I did something a little different this time I created my “cushion” for the tree on the table first. I wanted to show you how thick it should be. If you wet the sphagnum moss prior to planting it is less likely to fall out. The picture on the right shows the tree planted on the stone with raffia used to hold the tree in place against the saddle. The red line in that picture is where I placed the saddle on the stone. I also find that after dibbling the media into the crevasses, misting it also helps keep it in place until you get the foil around it.
I wrapped a layer of foil around the upper portion to give me something to hold onto and help hold the media in place while I inserted and tied the wires. All that is left is to wrap another layer of aluminum foil around the lower portion, poke holes for air, and soak for thirty minutes.
AN UPDATE ON MY 360° COMPLEX LANDSCAPE ROCKS
My previous article posted at www.fukubonsai.com/1a6z5.html introduced the 360° project that David, Ryan, and I are doing in different ways that is scheduled to be completed and appear in the May 2014 issue of the Journal of Tropical and True Indoor Bonsai. As I mentioned earlier, once I got past the fear of carving, the next hurdle was to make them taller.
First drill two or three small holes in the bases of the stones. Next glue the wire into the holes made in the bottom of the stones with construction adhesive. The hypertufa, will bond to the wire. If I want to re-use these stone in the future, I can shatter the hypertufa with a hammer and not damage the original stones. Once the construction adhesive is dry, gather the cardboard centers from rolls of toilet paper or paper towel. Cut the roll to length. Spray the inside of the roll with cooking spray to keep the hypertufa from sticking to it. Mix the hypertufa. I added cement dye so my extensions would more closely resemble my stones. Pack the cement into the rolls and push the wire into the cement forms all the way down to the base of the stones. Allow a few days to dry and gently cut off the cardboard form and your extensions are complete.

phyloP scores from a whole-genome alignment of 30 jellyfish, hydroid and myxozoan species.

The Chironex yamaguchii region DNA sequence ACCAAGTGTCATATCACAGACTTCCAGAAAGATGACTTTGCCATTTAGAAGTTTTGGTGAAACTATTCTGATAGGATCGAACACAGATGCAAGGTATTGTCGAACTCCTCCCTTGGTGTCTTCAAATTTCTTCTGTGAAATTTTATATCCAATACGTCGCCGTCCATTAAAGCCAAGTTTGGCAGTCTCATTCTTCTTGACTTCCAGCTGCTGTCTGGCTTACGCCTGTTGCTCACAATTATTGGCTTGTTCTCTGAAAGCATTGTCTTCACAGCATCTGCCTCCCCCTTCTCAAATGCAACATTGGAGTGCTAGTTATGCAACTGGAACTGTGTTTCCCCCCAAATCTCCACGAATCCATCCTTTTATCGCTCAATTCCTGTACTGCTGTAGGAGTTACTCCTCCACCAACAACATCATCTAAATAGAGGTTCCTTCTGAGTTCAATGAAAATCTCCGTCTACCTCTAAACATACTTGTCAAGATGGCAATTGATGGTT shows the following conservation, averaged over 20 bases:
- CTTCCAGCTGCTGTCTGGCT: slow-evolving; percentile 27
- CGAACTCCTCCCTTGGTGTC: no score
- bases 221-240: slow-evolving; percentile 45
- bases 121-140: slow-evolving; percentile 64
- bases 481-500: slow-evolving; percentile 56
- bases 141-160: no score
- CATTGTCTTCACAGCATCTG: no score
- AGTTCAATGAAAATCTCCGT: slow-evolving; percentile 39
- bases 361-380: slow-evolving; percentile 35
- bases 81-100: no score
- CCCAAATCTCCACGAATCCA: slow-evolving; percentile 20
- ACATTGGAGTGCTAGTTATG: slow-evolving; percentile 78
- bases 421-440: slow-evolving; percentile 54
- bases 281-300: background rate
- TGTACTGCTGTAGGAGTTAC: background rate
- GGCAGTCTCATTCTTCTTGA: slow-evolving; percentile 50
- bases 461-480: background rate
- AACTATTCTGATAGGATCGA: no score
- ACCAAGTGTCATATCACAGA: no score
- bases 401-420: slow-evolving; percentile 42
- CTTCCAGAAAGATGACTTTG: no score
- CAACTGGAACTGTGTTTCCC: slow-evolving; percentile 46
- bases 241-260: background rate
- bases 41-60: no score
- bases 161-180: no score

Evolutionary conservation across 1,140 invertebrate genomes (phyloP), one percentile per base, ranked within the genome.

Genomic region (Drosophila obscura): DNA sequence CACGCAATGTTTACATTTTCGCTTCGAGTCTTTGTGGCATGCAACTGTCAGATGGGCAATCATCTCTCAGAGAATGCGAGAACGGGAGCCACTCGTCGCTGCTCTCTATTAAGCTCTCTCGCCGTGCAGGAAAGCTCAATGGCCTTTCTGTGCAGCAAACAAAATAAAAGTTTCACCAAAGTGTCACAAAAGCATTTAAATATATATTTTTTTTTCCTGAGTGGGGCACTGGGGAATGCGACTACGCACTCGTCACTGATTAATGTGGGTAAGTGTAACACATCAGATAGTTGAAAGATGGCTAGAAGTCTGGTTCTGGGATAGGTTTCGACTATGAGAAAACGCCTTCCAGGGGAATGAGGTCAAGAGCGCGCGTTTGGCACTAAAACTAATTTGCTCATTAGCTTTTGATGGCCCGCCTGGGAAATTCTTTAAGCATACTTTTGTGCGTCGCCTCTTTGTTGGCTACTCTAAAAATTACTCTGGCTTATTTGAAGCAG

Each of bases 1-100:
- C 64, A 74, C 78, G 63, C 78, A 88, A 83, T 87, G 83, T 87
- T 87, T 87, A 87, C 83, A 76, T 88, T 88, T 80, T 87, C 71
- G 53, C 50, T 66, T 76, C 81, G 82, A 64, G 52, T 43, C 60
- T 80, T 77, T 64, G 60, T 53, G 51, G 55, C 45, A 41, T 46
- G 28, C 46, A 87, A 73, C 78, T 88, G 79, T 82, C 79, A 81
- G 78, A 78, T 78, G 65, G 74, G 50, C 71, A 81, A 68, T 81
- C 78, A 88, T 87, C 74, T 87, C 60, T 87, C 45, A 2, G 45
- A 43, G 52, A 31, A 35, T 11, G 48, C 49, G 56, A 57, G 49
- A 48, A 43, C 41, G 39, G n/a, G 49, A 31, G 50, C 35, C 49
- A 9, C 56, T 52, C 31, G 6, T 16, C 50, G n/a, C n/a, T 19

The above is preview using my “sandbox” to show the different heights of my stones. Since these stones are black, it is difficult to see the #6 stone is a few inches shorter than the other two rocks. The only major hurdles left are to finalize the placement of the rocks, create the cement pancake to hold the rocks and plants in place, and the actual planting of the arrangement. This must all be done before the May deadline and it looks like a busy month ahead!
It seems like it was yesterday when David asked if I could find some local rocks and participate in the 360-degree complex landscape project. Time flies when you are having fun. I have to say the same thing about creating my hypertufa planting. I am uncertain how often I will actually make hypertufa rocks but this one was fun and not expensive to create. I have tried a few times to incorporate hypertufa into upcoming projects and David reminded me that it might not be strong enough for what I was going to do. I had to try something. Eighty pounds of cement could take me a while to go through when I only need a pound or two at a time!
Please contact me at Bonsaijay@outlook.com if you want to discuss this article or if I can be of assistance! Aloha! ~~~ Jay
|SOME COMMENTS BY DAVID
Learning the basics of True Indoor Bonsai is very straightforward as you can see just by reviewing all the back issues of the Journal of Tropical and True Indoor Bonsai. Although everyone learns at a different rate, some will master the basics in three months, others by six months, and everyone within a year. The more trees and workshops you do, the faster you'll learn.
But at this point, the learning curves slows dramatically unless you keep enlarging your collection to keep getting more practice. But then as you watch the trees to trim it, it seems to take forever and the snip is done so quickly!
So how to maintain interest and learning. We began to focus on "ASSEMBLY" as a bonsai technique in which the sum of components is more impressive than each component individually. Clearly a tree on a rock in a pot is more interesting and challenging than a tree in a pot! So eight months into our first publication year, we began articles on rock plantings and in each issue since, we explored more and more variations and began to introduce complex landscapes.
The first one created in 1992 was named "CREATING A BONSAI WORLD" and photos were published in last month's Journal at www.fukubonsai.com/4a19.html The second one is featured in this issue at www.fukubonsai.com/4a20.html Jay, Ryan, and I are working on such complex landscapes to be featured in next month's Journal. Each is different, but in helping each other, each of us is learning! For those who want to learn and to enjoy creating bonsai as part of a group, you're invited to join us! Please contact me at firstname.lastname@example.org ~~~David